Thursday, 22 August 2013


I came across this video via a comment at The Online Photographer. It started well enough, although the deconstruction of Cartier-Bresson's pictures reinforced my change of appreciation of them. Maybe it's like analysing humour, but the more I look at HCB's famous pictures the more contrived they seem. The same goes for Steve McCurry's work. Compositionally 'stunning', but the technique overwhelms the subject matter. You tend to appreciate the artistry rather than the picture's content and the message is lost.

It's all to simple to make pictures which follow compositional rules, even if you don't do it consciously. The best bit of advice in the video is to squint at a subject. Painters do it all the time and I find myself doing it more and more as I peer through my camera's viewfinder. It makes you look at the picture as a whole.

Deconstructing the picture above it's simple to see the compositional strengths. There's a frame, a dark foreground, rods and horizon on thirds (more or less), rods dark against lighter water, and so forth. None of this was thought through in those terms when I framed the shot, I just moved the camera around until it looked right. While it's pleasing on the eye, I'm not sure quite what the picture is about. To an angler it will mean something different to how a non-angler views it. A caption would also alter it's meaning. I took it because I liked the effect of the light on the trees. It would accompany an article about eel fishing well enough, but as a stand-alone picture it's something and nothing.

Remembering the compositional guidelines outlined in the video will make for good pictures. But they'll be pictures which look safe and familiar. It's no surprise that enquiring photographers choose to try and make pictures in different ways than following formal modes of construction derived from classical, representational, painting. Photography can be about another way of picturing than creating an ideal view of reality. Reality is messy. Photography is a great medium for conveying that.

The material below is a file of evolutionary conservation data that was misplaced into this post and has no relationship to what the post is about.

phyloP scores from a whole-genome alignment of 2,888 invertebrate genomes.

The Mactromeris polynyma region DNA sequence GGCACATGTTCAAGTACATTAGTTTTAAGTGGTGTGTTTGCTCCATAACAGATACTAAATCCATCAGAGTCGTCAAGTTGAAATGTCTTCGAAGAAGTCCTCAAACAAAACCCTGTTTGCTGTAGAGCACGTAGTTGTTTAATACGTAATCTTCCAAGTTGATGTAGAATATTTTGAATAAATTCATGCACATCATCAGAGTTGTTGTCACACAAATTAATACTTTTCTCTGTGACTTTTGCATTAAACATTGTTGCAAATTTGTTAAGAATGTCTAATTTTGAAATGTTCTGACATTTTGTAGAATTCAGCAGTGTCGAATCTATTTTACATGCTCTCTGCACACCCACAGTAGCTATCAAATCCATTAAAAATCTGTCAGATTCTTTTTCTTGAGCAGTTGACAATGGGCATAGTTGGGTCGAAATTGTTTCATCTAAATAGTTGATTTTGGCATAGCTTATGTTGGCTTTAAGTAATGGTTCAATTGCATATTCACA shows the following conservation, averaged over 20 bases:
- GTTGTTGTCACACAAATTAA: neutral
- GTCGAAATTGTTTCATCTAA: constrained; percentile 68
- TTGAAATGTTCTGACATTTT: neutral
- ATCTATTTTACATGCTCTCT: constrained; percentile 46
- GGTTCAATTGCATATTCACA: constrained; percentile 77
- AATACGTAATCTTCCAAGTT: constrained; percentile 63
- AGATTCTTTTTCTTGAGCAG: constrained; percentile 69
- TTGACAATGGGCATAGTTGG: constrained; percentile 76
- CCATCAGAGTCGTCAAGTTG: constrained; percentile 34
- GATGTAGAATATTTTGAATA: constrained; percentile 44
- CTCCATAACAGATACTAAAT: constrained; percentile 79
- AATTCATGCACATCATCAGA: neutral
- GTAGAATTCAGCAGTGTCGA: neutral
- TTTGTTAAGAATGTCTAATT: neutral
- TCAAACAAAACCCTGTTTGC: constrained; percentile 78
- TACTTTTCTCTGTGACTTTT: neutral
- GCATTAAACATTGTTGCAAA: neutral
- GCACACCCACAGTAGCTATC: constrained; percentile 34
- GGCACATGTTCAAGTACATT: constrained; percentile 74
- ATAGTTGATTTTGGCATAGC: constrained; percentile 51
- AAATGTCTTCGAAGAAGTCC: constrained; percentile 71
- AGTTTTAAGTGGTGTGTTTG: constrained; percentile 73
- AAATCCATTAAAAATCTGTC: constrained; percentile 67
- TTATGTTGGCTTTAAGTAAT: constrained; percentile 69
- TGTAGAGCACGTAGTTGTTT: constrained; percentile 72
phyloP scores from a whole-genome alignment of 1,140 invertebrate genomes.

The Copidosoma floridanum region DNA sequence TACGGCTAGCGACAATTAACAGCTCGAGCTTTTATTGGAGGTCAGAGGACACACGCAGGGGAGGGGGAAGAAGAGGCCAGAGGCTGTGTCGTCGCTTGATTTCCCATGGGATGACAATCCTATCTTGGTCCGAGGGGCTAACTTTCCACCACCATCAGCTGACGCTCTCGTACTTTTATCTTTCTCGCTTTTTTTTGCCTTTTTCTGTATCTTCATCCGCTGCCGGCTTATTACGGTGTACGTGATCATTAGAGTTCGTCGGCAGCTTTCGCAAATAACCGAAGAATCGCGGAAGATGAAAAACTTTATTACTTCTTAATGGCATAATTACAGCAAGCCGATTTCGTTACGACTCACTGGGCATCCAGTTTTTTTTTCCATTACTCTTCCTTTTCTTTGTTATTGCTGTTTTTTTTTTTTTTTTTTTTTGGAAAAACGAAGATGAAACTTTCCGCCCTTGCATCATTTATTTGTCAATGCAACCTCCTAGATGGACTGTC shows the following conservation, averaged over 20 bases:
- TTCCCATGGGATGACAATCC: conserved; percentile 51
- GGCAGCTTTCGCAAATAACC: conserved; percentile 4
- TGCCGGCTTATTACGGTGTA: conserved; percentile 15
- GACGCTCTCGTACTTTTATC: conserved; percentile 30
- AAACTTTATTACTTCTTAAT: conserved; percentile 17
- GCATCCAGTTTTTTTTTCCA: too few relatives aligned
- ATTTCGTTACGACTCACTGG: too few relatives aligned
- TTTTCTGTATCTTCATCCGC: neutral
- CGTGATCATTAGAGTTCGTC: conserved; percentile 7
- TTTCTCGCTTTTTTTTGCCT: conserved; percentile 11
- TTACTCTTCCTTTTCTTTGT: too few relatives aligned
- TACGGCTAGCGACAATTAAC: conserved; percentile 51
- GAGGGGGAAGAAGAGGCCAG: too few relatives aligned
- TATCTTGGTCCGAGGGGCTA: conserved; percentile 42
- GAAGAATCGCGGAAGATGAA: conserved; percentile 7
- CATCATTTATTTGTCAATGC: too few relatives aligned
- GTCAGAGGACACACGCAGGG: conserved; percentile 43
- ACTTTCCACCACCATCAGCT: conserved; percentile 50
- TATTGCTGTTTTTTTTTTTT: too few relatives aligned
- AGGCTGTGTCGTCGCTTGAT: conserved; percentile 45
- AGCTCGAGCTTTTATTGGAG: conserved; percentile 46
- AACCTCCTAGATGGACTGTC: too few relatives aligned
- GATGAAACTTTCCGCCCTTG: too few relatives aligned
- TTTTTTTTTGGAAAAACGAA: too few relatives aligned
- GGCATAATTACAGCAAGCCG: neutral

The Winogrand on the right was criticised in the video for it's lack of formal composition. It seems to me that it is the chaotic nature that makes it interesting. The fact that you have to search for the subject which comes as a surprise. Photographs can have more than one possible subject, all equally stressed.

Photographs which try to be no more than abstract fields of colour usually fail by becoming banal. Photographs need a subject. Or at the very least recognisable objects to be seen. They don't need to be 'perfectly' composed to be successful pictures.

This is my excuse for some of the photographs I've been taking recently. I realised that I had been concentrating too much on the formalities of making 'good photographs' and not enough on the content and meaning.

The ongoing Over The Hedge series is an attempt to break out of the rut. The pictures are about arrangements of shape and colour. The subject, as in what the picture is about, is the whole of the frame rather than just that which stands out visually. I hope the eye roams over the picture rather than concentrating on one element. For all that they might look to have been casually taken they are carefully, or perhaps that should be thoughtfully, composed.

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